All The Places We Lived
All The Places We Lived was published by Parthian Books in May 2015. Roberts said he wrote most of the book at Chapter Arts Centre while listening to Kanye West: "I listened to 808 & Heartbreak during the writing period for All The Places We Lived and then Yeezus during editing."
The book features a story about two characters named Kanye and Kim, which many reviewers have taken to be West and his wife Kim Kardashian. It also features characters called James, Dave and Betsy Lou Franco and Eazy-E.
Wales Arts Review selected it as one of their summer reads for 2015, João Morais stating that, "Read it if you like the understated satirical style of Bret Easton Ellis, or read it if you understand how Frank and April Wheeler can feel both alone yet together in Richard Yates’ Revolutionary Road. But more than anything, read it if you like great fiction."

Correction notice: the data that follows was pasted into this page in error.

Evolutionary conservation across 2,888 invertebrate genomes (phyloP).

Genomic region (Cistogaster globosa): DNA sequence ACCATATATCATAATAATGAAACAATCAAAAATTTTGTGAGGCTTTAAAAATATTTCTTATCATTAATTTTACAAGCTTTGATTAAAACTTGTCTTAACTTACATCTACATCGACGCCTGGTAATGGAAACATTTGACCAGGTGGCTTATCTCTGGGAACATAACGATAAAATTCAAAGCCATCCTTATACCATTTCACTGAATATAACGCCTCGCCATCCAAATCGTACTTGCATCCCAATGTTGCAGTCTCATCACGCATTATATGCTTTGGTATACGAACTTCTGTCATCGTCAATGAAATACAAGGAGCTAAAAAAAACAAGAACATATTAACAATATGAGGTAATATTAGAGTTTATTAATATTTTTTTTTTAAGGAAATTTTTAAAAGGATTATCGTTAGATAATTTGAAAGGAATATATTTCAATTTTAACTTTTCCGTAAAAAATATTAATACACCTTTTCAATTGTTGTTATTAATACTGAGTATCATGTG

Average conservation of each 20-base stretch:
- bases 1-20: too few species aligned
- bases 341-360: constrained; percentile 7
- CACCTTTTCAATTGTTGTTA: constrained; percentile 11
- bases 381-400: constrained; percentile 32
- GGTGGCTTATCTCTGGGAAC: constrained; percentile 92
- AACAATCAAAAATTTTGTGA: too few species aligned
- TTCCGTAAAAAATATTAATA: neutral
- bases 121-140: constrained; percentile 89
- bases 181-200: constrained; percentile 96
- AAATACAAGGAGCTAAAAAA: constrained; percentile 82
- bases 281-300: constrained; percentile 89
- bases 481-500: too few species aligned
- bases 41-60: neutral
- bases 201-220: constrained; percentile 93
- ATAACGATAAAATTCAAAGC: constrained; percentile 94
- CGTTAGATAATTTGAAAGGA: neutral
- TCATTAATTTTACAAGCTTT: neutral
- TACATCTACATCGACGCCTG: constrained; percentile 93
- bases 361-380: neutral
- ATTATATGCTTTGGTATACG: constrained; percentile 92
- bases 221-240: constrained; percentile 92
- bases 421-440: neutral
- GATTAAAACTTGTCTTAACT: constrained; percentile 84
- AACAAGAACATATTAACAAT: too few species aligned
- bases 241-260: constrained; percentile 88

Bridey Heing, writing for Sabotage Reviews, stated that, "For the author, being human means a very particular brand of self-sabotage and misanthropy... he is more of an observer, documenting each interaction and each movement without commentary. His prose balances starkness with a unique lyricism borne of repetition, a flowing sort of growth from sentence to sentence. The writing is lean, with no extra filler to soften its harsh edges."
Cult book review website Workshy Fop stated that, "Roberts creates strange, disjointed narratives; his prose features lists, brutally short sentences, social media updates and offbeat pop-culture references. The vignettes presented in All The Places We Lived reflect the influence of social media and marketing on our perception of the world and the people around us, with a darkly comic humour."